Immediately post 9/11, any Muslim living in the West faced a stark choice — either you were with Islam, or you were with the West. One was forced to choose between keeping silent, or passionately voicing anti-Islam rhetoric and rallying against the Muslim Ummah whenever the news screamed of yet another terrorist attack conducted by yet another Muslim.
The audible cries of frustration by the majority of Muslims globally were conveniently forgotten, but the cruellest blow was dealt to Muslim women. While Muslims at large were lumped into one group and held responsible for ‘the actions of a few’ (the term ‘moderate Muslim’ served as lip service), it was doubly frustrating for Muslim women who suffered the double-edged sword of being female and Muslim, all the while living in the West.
It is this unique identity that female Muslim writers in the anthology It’s Not About The Burqa, edited by Mariam Khan, address. In a series of essays, they present what is considered a non-existent entity as a deep, multidimensional form that holds more power than is widely known or realised even today.
It’s Not About the Burqa is a collection of voices of women who finally decided enough was enough and spoke up, taking over narratives that had been hijacked by every segment of society — social, political, economic — and every market from fashion to literature. One wishes it had come out earlier, when millions of Muslim women — particularly those in the West — grappled with identity crises through no fault of their own, and were unable to express themselves for fear of being judged even more.
The essayists are drawn from different ethnicities, various age groups and all kinds of professions. The result is a desperately needed validation for the millions who suffocated while labels of terrorism — the most famous being ‘letter boxes’ in reference to the niqab, or face veil — were incorrectly plastered across their mouths and their lives reduced further. Well, the ‘letter boxes’ have released their contents and it’s far from blank pages.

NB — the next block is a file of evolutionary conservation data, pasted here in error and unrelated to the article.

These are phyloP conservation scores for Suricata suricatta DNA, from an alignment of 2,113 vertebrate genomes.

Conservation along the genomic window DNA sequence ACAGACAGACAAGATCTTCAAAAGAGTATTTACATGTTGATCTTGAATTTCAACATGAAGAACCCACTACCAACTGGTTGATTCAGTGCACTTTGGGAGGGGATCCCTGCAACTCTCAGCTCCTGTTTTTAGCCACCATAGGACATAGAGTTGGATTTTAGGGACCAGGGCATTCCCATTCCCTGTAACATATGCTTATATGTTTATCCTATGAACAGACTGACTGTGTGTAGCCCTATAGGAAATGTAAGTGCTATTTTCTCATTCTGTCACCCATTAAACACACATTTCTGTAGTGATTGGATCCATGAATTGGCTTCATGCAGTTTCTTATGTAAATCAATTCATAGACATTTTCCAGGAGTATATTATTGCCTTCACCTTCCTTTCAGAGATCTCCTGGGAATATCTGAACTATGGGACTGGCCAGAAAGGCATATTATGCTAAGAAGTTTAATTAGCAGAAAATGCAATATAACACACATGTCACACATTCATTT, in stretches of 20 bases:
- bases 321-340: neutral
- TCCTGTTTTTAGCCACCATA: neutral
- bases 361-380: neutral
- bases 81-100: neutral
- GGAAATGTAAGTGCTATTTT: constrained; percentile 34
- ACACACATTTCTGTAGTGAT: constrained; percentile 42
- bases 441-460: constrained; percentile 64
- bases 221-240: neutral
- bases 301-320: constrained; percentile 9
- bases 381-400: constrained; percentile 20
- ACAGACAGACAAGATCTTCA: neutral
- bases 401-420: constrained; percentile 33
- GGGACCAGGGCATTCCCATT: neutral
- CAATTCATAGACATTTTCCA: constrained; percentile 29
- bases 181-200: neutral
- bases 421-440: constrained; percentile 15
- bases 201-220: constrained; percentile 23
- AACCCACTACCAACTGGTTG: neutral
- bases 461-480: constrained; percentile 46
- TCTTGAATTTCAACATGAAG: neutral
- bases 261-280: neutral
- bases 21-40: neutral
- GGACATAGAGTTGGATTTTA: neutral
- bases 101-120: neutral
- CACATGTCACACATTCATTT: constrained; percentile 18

An anthology of well-thought-out essays by Muslim women communicates with clarity of thought and force about the West’s misperceptions of them and their inherent diversity
These are well-thought-out, progressive and emancipated essays, communicating clarity of thought about how the world got them so wrong and how, through mediums such as fashion and culture, the West remains ignorant about the constitution of the body known — bleakly — as ‘Muslim women’. Ignored, unheard and spoken for, the diverse segment of the female Muslim population was never asked to be part of conversations about how events unfolded and/or affected them. Every now and then, some woman who fit the description of the day — ie terrorist — was splashed as the female version of Osama Bin Laden and millions of female Muslim hearts silently beat unanimously: ‘But that’s not me.’
The fact that Muslim women were just viewed as one giant, silent body without a voice is unforgivable. Nafisa Bakkar, co-founder of Amaliah.com, in her essay ‘On the Representation of Muslims: Terms and Conditions Apply’ writes, “We, of course, often refer to ourselves as one Ummah, one body, but this shouldn’t be taken to mean that we are all the same without variations in practices and ideas.”